Another major difference is that previous studies on childhood health have been performed to document deficits and risks, but The Pittsburgh Study seeks to document and replicate positives through a practice known as bright-spotting.
Bright-spotting involves identifying factors that lead to positive childhood outcomes in vulnerable neighborhoods or among vulnerable populations where negative outcomes have become the norm, said Kristin Ray, a pediatrician and director of health systems improvements at Children’s Community Pediatrics.
“In the past so much has been focused on the negative. But now, we want to focus on what is called positive deviance,” Ray said.
There is also a planned component that will focus on the health of expectant mothers.
Dermody was attracted to Pittsburgh from Vanderbilt because of the area’s stable population, a factor that makes it one of the few places where such a longitudinal study could be accomplished, he said. In other more transient cities, it would be difficult, if not impossible, to expect to study the same children over an 18-year span, Dermody said.
“I’m not sure it could be done anywhere else. [Pittsburgh is] a city of the size that one can conceive of a longitudinal study that enrolls a good portion of the population, across the population,” he added.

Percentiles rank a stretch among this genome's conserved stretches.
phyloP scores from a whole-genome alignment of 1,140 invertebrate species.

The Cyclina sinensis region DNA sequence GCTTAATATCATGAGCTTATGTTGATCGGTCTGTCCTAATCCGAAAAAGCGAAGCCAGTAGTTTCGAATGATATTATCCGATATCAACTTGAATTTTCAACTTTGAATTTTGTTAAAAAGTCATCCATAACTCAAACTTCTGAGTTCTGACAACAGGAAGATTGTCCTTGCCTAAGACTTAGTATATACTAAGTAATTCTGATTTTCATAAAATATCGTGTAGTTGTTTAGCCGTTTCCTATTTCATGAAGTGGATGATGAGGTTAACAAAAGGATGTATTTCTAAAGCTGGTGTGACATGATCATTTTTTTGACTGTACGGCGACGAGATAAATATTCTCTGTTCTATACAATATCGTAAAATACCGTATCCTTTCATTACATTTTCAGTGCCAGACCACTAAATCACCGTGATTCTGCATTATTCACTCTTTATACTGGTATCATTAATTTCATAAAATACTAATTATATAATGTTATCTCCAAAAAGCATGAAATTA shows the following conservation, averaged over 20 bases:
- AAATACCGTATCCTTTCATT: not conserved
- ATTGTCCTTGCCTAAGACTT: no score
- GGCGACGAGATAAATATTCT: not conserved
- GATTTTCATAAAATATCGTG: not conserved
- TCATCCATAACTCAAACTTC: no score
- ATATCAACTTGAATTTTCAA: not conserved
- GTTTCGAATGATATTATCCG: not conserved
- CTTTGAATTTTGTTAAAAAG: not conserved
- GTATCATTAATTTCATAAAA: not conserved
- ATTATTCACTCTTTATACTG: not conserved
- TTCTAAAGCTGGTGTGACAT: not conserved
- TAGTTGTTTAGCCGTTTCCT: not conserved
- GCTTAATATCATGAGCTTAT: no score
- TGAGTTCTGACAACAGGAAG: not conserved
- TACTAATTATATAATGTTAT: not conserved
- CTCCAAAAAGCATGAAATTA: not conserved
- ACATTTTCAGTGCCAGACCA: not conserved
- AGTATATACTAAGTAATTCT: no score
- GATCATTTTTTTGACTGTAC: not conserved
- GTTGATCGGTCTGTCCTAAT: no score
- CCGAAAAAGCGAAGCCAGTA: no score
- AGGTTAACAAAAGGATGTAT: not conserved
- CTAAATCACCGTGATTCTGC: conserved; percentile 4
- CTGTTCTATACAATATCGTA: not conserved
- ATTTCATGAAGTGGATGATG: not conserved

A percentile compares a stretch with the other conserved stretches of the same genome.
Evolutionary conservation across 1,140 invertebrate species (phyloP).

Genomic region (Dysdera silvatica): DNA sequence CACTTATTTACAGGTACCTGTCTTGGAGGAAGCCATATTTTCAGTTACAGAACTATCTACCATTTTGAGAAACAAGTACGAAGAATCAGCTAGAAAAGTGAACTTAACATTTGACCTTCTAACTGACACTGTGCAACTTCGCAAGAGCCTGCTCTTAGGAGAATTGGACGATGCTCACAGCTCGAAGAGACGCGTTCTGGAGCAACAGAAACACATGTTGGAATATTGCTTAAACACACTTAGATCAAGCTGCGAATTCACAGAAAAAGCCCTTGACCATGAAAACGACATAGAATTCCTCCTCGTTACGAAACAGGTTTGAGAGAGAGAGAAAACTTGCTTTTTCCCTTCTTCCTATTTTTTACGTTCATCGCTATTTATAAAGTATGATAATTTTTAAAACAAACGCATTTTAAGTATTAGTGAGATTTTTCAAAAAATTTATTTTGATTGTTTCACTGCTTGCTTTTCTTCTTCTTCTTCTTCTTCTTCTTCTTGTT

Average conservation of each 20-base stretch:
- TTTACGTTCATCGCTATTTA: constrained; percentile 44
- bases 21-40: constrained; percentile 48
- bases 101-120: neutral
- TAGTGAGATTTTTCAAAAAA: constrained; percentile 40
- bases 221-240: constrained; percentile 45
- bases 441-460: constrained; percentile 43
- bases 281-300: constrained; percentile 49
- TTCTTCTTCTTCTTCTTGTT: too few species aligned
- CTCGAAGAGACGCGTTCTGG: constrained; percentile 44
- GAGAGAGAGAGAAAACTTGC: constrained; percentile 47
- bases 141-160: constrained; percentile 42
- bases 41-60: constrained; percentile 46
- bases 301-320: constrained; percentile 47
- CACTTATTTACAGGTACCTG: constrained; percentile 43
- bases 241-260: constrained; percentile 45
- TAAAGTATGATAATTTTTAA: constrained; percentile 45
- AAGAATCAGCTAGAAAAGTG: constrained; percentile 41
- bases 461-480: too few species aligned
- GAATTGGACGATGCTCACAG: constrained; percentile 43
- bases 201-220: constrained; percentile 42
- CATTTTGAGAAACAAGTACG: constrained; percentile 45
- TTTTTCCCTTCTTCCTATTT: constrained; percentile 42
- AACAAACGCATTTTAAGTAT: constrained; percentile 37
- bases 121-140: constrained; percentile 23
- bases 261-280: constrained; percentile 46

A component of the study is data gathering and mapping by the Western Pennsylvania Regional Data Center [WPRDC]. The center is creating a Child Health Data Hub — a map of Southwestern Pennsylvania broken down by neighborhoods, or perhaps smaller segments, that will include numerous data points about child health. The Allegheny County portion of the map is expected to be the most detailed.
“We will identify the kind of data that will really help a community,” said Robert Gradeck, WPRDC project director.
The data points will include publicly available data from county and state agencies as well as data gathered throughout The Pittsburgh Study. Among the data points will be children’s lead exposure, social service use and access to green spaces.
The site is expected to launch publicly in early 2020.
So far, The Pittsburgh Study has received funding from UPMC Children’s, the pediatrics department of the University of Pittsburgh School of Medicine, the Children’s Hospital of Pittsburgh Foundation, the Shear Family Foundation, the Grable Foundation*, the National Institutes of Health and the Centers for Disease Control and Prevention.
Ray was introduced to the idea of bright-spotting when reading about a study that identified unexpected positive outcomes in health in Appalachia’s 420 counties. The analysis identified 42 counties as “bright spots” because of the “better than expected outcomes” given the resources that existed there.
It prompted Ray to ask: “Where are there outcomes that are better than expected for kids? What can we learn about the strengths and assets and ways in those communities where people have been able to lift up kids’ health?”
She’s currently using the method to study “low acuity emergency room visits” — when children are brought to the emergency room for conditions that could be treated by a primary care physician [PCP]. She’s looking at data from areas that show “structural disadvantage” based on such factors as income levels, household crowding and access to a vehicle.